December 17 was the natal of burlesque dancer, pin-up model, and actress Lilly Christine (Martha Theresa Pompender, 1923-1965), a.k.a. “The Cat Girl” .
Originally from Dunkirk, New York (right next door to Fredonia), Pompender may have taken her professional name from a 1932 movie starring Corinne Griffith and Colin Clive. The “Cat Girl” embellishment was because of her lithe, sinewy moves. Her father was a phys ed teacher. Throughout her life she maintained a healthy, physically active lifestyle. She practiced yoga and was a vegetarian, back when both of those choices were rare. By contrast, her bright blonde hair was anything but natural.
As a young person, she had small walk-on roles in four Hollywood musical comedies with show biz themes: Irish Eyes Are Smiling (1944) with Monty Woolley and June Haver; My Wild Irish Rose (1947, the Chauncey Olcott bio-pic starring Dennis Morgan); and two pictures with Morgan and Jack Carson: Two Guys from Milwaukee (1946) and Two Guys from Texas (1948).
Lilly Christine became a professional burlesque dancer in 1948, performing a “voodoo love potion dance” at Prima’s 500 Club in the French Quarter in New Orleans. She also did numbers with French, Native American, and African themes.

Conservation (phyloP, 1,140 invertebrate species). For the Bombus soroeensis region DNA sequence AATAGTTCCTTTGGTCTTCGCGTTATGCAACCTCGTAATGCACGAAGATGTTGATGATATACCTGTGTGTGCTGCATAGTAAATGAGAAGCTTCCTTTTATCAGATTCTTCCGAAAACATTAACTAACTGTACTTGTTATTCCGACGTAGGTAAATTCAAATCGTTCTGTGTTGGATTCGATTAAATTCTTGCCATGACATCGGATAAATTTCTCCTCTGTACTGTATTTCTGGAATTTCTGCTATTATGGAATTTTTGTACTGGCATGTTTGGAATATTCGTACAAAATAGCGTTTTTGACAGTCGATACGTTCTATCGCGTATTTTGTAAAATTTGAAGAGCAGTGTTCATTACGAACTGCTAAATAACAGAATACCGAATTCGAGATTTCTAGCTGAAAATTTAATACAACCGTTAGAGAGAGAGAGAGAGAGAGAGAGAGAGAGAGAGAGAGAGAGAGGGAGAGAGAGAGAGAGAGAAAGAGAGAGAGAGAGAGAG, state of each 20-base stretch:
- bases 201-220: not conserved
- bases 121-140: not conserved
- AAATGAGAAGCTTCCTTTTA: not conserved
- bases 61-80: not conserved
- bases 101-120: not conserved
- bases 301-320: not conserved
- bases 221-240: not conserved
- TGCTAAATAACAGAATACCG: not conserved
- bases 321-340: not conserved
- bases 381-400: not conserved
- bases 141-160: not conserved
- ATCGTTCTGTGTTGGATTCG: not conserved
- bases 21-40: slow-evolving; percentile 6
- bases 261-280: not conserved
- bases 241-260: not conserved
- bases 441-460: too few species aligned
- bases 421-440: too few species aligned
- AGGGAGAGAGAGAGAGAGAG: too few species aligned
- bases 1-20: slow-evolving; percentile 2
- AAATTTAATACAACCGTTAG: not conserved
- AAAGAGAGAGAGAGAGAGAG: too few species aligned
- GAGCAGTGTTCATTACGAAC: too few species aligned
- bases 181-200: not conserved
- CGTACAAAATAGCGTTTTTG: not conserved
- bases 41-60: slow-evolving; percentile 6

From 1950 through 1951 she performed her trademark cat girl dance in Mike Todd’s Peep Show on Broadway. She is also rumoured to have gone on in Burlesque (1946-48) with Bert Lahr, although that awaits confirmation. (She’s not in the IBDB credits for that show; she may gone on as a substitute). It was during this period that columnist and radio personality Walter Winchell called her “genuine Gee-whiz boy-bait”.
No doubt on account of her cat-like moves Lilly Christine was one of several performers considered for the lead role in a series of Sheena, Queen of the Jungle movies produced by Sol Lesser. The films weren’t produced, but Irish McCalla eventually played the role in a 1955 TV series. Lilly Christine did appear in a West German TV movie called Achtung! Hochspannung! (1955).
Apart from her burlesque work, LiIly Christine earned her greatest fame as a model. She never posed nude, but her spreads were plenty naughty. Throughout the ’50s she posed for the magazines He (1953 and 1954), Gala (1953), Cover Girls (1954), Vue (1955), Tempo (1955), Adam (1956), Modern Man (1956), and Rogue (1958). She also is known to have posed for Dare, Peep Show, Desire, and Esquire. Once she aged out of modelling, Lilly Chrstine continued to dance in burlesque clubs, mostly in southern cities, until the end of her life. She was only 41 when peritonitis took her on an operating table in Broward County, Florida.
To learn more about show biz history, please see No Applause, Just Throw Money: The Book That Made Vaudeville Famous